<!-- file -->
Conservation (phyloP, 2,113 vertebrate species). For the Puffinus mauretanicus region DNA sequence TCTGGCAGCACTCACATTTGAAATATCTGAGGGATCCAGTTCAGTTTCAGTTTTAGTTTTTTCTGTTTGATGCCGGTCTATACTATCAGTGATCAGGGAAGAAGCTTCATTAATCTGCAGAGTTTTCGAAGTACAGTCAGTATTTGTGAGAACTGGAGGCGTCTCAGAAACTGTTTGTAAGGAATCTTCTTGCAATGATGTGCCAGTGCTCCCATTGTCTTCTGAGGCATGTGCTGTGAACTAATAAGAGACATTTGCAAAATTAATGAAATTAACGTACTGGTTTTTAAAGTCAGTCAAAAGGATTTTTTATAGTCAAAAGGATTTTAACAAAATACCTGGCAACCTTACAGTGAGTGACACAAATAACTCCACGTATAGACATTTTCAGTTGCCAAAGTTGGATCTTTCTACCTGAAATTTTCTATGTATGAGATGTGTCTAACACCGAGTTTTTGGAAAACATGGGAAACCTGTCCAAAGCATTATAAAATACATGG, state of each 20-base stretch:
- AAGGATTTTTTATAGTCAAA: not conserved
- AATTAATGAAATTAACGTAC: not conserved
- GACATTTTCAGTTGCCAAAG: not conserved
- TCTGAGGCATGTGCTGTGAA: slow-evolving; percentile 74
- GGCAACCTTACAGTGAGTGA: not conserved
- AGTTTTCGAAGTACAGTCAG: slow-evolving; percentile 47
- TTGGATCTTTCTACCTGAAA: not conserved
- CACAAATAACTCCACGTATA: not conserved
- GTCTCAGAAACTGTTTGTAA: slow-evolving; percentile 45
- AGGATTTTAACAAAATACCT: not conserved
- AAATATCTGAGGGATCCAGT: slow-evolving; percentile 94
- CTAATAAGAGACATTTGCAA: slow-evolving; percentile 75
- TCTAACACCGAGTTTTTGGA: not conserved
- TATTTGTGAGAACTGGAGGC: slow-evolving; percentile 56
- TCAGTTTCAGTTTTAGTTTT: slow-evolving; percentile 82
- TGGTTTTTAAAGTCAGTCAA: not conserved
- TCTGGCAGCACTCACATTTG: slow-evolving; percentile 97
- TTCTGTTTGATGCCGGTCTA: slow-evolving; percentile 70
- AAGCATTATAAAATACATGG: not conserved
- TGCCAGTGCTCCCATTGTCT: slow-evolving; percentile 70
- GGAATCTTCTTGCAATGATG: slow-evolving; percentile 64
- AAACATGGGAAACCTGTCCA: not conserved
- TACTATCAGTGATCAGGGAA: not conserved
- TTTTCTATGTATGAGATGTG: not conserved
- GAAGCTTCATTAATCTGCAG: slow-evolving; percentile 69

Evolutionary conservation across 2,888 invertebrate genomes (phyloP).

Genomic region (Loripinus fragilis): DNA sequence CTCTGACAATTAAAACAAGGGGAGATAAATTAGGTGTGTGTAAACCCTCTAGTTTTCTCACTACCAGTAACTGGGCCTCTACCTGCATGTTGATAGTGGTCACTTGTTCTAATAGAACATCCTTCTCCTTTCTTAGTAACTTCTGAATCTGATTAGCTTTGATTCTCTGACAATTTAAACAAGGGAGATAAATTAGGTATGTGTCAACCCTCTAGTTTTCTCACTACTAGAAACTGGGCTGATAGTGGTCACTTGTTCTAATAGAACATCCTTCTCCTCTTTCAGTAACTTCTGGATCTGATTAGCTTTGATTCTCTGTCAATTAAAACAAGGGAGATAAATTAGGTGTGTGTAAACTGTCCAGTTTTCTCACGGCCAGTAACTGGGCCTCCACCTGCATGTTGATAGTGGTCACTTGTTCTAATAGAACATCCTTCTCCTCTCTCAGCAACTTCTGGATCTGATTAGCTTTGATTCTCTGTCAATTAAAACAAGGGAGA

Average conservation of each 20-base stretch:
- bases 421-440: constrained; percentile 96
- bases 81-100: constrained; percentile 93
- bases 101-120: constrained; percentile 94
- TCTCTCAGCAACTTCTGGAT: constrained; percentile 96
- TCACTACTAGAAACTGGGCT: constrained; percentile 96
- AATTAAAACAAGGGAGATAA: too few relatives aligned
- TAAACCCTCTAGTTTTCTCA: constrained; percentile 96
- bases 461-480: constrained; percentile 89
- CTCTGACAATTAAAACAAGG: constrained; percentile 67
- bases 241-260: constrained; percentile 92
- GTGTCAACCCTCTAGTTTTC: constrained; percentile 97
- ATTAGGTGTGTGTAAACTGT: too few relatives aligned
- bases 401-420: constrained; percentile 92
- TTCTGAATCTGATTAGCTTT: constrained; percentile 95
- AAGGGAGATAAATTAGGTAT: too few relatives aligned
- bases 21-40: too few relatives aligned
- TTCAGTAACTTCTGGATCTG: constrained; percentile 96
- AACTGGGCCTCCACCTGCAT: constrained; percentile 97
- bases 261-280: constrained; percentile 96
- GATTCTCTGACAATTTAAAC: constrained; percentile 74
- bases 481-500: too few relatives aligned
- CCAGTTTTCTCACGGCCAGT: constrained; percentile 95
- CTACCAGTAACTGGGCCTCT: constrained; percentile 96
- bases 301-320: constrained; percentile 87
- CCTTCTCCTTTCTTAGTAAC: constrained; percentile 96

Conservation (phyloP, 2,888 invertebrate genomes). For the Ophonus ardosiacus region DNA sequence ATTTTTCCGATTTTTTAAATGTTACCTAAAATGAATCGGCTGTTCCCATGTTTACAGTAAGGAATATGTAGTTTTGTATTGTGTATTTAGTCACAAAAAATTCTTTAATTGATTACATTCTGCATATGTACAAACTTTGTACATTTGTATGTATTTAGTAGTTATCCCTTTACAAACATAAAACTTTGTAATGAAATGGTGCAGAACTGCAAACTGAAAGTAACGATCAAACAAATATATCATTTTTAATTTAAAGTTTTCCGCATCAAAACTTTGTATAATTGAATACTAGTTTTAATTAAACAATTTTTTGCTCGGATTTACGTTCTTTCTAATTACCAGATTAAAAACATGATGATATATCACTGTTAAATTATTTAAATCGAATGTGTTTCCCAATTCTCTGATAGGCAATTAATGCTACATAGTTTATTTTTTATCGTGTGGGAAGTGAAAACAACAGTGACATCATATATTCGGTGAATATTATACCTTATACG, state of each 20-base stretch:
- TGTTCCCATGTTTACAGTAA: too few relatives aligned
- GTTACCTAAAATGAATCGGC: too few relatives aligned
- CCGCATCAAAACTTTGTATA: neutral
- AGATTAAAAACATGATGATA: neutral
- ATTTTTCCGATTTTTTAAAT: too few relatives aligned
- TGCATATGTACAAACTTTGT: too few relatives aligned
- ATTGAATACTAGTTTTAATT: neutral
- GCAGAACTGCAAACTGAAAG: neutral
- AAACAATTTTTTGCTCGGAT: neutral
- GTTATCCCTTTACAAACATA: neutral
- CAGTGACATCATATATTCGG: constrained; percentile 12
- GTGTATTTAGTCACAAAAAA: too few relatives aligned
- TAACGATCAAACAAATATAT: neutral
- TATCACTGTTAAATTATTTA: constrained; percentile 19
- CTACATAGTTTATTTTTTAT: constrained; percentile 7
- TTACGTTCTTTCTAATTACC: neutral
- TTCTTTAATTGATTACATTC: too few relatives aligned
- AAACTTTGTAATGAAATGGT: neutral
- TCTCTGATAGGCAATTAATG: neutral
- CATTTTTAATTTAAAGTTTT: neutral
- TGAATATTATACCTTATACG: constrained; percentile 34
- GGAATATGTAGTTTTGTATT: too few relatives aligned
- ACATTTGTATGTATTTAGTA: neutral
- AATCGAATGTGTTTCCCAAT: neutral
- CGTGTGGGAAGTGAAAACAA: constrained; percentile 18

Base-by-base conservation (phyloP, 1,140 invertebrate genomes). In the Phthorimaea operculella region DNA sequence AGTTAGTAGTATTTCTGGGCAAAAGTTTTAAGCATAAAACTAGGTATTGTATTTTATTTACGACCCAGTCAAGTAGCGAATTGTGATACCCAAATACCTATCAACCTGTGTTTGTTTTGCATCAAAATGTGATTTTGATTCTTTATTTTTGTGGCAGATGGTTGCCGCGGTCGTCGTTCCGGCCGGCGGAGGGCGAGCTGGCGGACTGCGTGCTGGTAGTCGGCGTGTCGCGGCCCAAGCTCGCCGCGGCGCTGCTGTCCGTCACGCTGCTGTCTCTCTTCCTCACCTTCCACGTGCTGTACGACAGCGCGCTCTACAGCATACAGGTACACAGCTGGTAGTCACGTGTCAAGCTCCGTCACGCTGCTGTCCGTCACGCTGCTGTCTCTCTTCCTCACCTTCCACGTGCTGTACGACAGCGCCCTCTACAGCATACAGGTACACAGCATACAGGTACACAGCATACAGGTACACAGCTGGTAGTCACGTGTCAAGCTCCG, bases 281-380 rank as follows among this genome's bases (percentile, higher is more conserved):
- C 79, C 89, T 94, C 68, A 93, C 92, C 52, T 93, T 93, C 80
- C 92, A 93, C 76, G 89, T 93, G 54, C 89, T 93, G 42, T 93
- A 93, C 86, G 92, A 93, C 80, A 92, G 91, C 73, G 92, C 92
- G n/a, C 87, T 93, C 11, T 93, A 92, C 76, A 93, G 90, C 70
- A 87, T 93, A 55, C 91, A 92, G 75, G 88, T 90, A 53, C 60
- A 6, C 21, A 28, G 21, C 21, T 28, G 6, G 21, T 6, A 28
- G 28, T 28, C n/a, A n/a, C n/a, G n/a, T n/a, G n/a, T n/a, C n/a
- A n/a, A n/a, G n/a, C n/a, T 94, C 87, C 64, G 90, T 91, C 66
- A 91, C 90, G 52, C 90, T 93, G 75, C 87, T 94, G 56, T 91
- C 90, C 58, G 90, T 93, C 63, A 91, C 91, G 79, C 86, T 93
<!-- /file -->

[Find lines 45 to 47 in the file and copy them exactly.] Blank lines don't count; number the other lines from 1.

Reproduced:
- bases 21-40: too few relatives aligned
- TTCAGTAACTTCTGGATCTG: constrained; percentile 96
- AACTGGGCCTCCACCTGCAT: constrained; percentile 97